Longish walks have remained popular and well-attended. The first “Scottish Fours” – linking all the highest Munros from Ben Nevis to Cairngorm entirely on foot – was first accomplished in 1954. The Colne – Rowsley walk – a favourite – was given a winter crossing in difficult conditions. The Barmouth – Aber was instituted in 1959 and felt to be exacting but became overshadowed by the Welsh Horseshoe: a four-day three-night affair covering the Welsh Threes, Rhinogs, Cader Idris, Arans and Berwyns. The Marsden – Edale is the traditional start to each New Year, usually with a large attendance. A smaller group start from Edale and do a double, and two members once showed their brawn by completing a “double double”.
The Himalaya became an attraction to members as opportunities widened in the 1950s with members active on Annapurna, Disteghil Sar, Trivor, Kanchenjunga, the Menlungtse area and in the Caucasus. With experience gained two major expeditions were organised by the Club and led by Joe Walmsley. The first, to Masherbrum (K1) in the Karakoram in 1957 came to within 300 feet of the summit, (25660 ft). The second was to Everest’s neighbour, Nuptse, when the summit at 25850 feet was reached on two successive days. Further expeditions have taken place in the Hindu Kush, Karakoram and Nepal.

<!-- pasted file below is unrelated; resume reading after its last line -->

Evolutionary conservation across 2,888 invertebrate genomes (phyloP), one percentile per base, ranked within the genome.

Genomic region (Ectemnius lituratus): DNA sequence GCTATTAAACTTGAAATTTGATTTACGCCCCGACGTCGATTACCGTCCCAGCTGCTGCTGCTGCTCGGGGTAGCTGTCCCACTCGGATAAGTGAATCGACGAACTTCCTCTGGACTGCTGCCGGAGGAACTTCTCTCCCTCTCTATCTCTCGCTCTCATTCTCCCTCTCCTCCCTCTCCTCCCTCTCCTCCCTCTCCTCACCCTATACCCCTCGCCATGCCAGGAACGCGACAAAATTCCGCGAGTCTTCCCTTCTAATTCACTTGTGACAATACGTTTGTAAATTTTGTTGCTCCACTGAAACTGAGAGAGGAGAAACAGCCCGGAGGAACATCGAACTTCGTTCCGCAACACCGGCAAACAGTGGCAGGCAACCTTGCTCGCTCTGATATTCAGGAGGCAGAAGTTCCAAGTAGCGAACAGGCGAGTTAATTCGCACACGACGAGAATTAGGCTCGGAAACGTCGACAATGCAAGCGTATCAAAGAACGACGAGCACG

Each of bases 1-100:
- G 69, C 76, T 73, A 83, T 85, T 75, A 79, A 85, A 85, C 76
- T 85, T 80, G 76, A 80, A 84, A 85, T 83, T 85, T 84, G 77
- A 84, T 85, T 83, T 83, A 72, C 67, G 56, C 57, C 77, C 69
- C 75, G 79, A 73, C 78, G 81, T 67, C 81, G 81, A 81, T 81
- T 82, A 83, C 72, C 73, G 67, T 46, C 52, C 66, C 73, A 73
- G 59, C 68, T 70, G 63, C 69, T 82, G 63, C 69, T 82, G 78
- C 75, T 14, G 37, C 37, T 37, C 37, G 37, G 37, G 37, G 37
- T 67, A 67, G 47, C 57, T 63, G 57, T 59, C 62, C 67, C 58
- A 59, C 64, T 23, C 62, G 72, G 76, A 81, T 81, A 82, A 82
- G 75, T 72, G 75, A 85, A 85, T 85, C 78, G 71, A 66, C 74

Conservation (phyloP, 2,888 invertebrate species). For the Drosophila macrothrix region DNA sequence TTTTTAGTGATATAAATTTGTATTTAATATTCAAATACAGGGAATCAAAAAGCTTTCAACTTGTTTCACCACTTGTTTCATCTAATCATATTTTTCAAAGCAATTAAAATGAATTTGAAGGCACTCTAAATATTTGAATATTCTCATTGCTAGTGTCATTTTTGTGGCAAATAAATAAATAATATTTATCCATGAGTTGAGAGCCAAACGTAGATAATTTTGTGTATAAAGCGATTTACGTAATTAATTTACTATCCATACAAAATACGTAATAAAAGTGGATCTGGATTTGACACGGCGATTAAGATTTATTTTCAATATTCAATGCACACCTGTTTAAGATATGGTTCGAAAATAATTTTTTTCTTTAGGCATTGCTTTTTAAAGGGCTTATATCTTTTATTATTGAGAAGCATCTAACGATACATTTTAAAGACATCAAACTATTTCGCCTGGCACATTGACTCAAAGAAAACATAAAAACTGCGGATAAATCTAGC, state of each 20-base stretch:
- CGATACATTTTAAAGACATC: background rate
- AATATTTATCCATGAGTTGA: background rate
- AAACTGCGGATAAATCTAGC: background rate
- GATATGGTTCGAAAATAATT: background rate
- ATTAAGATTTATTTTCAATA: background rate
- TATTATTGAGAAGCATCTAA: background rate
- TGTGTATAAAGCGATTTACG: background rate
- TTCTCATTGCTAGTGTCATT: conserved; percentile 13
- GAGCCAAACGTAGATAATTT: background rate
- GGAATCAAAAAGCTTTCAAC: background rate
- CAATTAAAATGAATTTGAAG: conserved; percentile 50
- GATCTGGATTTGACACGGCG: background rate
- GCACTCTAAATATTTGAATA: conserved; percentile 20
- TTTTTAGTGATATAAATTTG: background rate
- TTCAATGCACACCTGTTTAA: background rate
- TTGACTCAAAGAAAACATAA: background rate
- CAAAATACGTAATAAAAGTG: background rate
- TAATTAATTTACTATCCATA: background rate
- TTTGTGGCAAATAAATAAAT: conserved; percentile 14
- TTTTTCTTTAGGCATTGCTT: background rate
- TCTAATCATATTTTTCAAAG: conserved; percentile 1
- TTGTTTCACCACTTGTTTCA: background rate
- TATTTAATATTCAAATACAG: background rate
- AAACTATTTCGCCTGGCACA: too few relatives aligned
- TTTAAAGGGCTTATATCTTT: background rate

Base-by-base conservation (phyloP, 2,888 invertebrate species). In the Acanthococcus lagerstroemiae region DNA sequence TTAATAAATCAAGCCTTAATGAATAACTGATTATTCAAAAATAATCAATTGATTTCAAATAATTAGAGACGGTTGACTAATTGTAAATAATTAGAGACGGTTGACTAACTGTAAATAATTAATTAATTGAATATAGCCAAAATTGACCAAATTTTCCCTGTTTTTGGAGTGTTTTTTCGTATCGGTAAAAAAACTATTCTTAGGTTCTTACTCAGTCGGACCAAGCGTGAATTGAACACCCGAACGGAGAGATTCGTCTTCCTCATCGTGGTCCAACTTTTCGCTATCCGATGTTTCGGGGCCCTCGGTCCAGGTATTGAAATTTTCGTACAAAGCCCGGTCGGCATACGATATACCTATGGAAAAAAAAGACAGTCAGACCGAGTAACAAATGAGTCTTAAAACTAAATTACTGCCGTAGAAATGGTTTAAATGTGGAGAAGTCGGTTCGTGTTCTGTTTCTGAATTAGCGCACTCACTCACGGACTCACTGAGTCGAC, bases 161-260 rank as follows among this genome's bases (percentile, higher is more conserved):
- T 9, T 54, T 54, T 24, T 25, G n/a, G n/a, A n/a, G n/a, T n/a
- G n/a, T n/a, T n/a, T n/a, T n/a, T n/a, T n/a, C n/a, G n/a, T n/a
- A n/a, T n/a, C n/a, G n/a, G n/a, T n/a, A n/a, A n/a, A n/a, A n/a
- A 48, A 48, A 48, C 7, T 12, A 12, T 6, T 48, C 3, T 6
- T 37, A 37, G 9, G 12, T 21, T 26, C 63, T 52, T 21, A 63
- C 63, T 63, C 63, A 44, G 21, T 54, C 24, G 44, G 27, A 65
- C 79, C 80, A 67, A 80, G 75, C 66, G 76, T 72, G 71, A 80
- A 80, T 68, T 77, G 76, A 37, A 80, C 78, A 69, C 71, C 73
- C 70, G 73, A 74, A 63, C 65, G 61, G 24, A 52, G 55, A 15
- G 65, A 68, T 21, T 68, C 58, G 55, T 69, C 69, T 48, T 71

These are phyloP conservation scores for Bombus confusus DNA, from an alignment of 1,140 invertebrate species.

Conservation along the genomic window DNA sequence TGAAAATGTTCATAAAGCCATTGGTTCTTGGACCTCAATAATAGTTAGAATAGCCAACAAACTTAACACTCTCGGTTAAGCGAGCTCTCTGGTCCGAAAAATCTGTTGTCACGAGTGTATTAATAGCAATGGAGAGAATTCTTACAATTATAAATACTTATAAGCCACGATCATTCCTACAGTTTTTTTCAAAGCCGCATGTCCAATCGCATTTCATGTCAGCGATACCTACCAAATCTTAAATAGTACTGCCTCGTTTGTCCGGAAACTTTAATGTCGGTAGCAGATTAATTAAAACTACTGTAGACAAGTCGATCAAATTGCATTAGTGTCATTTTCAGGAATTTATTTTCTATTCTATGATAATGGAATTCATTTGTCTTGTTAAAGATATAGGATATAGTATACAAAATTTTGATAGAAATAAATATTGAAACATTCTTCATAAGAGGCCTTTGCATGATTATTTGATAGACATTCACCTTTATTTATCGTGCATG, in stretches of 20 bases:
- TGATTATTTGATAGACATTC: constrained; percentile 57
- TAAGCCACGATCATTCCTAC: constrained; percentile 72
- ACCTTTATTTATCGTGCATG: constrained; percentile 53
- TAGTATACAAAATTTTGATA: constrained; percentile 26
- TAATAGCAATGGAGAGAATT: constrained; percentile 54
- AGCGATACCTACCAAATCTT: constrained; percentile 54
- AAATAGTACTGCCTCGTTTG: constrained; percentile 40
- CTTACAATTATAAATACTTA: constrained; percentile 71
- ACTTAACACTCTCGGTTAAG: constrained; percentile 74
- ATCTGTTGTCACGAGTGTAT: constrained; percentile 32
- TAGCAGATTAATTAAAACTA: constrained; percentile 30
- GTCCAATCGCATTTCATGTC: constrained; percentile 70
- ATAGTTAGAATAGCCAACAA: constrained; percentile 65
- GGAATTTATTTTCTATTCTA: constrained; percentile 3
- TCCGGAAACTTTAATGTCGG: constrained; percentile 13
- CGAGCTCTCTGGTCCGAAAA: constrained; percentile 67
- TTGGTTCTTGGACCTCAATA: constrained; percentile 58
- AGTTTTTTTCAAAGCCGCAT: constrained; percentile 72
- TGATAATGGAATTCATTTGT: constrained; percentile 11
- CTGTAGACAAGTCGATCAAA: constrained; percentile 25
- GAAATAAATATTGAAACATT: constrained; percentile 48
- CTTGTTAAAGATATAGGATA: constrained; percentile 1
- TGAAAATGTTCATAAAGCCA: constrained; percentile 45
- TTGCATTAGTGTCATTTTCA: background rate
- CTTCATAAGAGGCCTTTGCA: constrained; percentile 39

Small but well-organised expeditions have continued to be made to many of the world’s mountainous regions. Greenland has become increasingly popular: in 1982 an enterprising party repeated Nansen’s first crossing. Members have crossed South Georgia following Shackleton’s remarkable feat and most recently a member failed to kite from the South Pole – due to a complete absence of wind.